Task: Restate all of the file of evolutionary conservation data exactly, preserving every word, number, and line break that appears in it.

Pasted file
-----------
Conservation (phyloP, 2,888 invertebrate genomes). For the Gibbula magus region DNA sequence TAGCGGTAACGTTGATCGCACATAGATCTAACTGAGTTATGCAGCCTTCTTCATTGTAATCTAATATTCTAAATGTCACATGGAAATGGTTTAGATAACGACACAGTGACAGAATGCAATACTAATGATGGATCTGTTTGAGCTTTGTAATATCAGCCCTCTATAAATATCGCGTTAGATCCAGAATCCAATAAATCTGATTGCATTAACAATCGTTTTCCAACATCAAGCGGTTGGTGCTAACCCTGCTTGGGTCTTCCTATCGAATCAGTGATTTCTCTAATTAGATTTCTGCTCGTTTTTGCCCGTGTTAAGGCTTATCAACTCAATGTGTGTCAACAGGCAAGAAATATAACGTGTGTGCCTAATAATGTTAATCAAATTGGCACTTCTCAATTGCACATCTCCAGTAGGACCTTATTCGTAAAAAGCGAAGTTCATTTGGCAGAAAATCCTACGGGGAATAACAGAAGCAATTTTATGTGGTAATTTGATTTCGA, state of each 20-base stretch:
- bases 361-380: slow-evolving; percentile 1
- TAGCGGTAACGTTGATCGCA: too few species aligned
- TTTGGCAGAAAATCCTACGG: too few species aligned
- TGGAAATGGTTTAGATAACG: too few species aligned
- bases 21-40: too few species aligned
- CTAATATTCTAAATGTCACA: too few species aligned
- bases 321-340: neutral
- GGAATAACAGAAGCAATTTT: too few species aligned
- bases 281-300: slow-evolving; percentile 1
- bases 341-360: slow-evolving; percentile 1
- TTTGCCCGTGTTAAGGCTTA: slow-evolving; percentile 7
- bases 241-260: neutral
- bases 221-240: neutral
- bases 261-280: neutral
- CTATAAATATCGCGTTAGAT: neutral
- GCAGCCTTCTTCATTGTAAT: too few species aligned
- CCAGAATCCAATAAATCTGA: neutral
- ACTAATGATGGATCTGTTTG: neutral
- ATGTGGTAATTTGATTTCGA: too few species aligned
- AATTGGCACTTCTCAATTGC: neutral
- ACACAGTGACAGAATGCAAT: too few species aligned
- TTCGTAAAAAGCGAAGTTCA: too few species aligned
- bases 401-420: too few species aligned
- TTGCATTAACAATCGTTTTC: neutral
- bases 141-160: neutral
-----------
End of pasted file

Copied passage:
Conservation (phyloP, 2,888 invertebrate genomes). For the Gibbula magus region DNA sequence TAGCGGTAACGTTGATCGCACATAGATCTAACTGAGTTATGCAGCCTTCTTCATTGTAATCTAATATTCTAAATGTCACATGGAAATGGTTTAGATAACGACACAGTGACAGAATGCAATACTAATGATGGATCTGTTTGAGCTTTGTAATATCAGCCCTCTATAAATATCGCGTTAGATCCAGAATCCAATAAATCTGATTGCATTAACAATCGTTTTCCAACATCAAGCGGTTGGTGCTAACCCTGCTTGGGTCTTCCTATCGAATCAGTGATTTCTCTAATTAGATTTCTGCTCGTTTTTGCCCGTGTTAAGGCTTATCAACTCAATGTGTGTCAACAGGCAAGAAATATAACGTGTGTGCCTAATAATGTTAATCAAATTGGCACTTCTCAATTGCACATCTCCAGTAGGACCTTATTCGTAAAAAGCGAAGTTCATTTGGCAGAAAATCCTACGGGGAATAACAGAAGCAATTTTATGTGGTAATTTGATTTCGA, state of each 20-base stretch:
- bases 361-380: slow-evolving; percentile 1
- TAGCGGTAACGTTGATCGCA: too few species aligned
- TTTGGCAGAAAATCCTACGG: too few species aligned
- TGGAAATGGTTTAGATAACG: too few species aligned
- bases 21-40: too few species aligned
- CTAATATTCTAAATGTCACA: too few species aligned
- bases 321-340: neutral
- GGAATAACAGAAGCAATTTT: too few species aligned
- bases 281-300: slow-evolving; percentile 1
- bases 341-360: slow-evolving; percentile 1
- TTTGCCCGTGTTAAGGCTTA: slow-evolving; percentile 7
- bases 241-260: neutral
- bases 221-240: neutral
- bases 261-280: neutral
- CTATAAATATCGCGTTAGAT: neutral
- GCAGCCTTCTTCATTGTAAT: too few species aligned
- CCAGAATCCAATAAATCTGA: neutral
- ACTAATGATGGATCTGTTTG: neutral
- ATGTGGTAATTTGATTTCGA: too few species aligned
- AATTGGCACTTCTCAATTGC: neutral
- ACACAGTGACAGAATGCAAT: too few species aligned
- TTCGTAAAAAGCGAAGTTCA: too few species aligned
- bases 401-420: too few species aligned
- TTGCATTAACAATCGTTTTC: neutral
- bases 141-160: neutral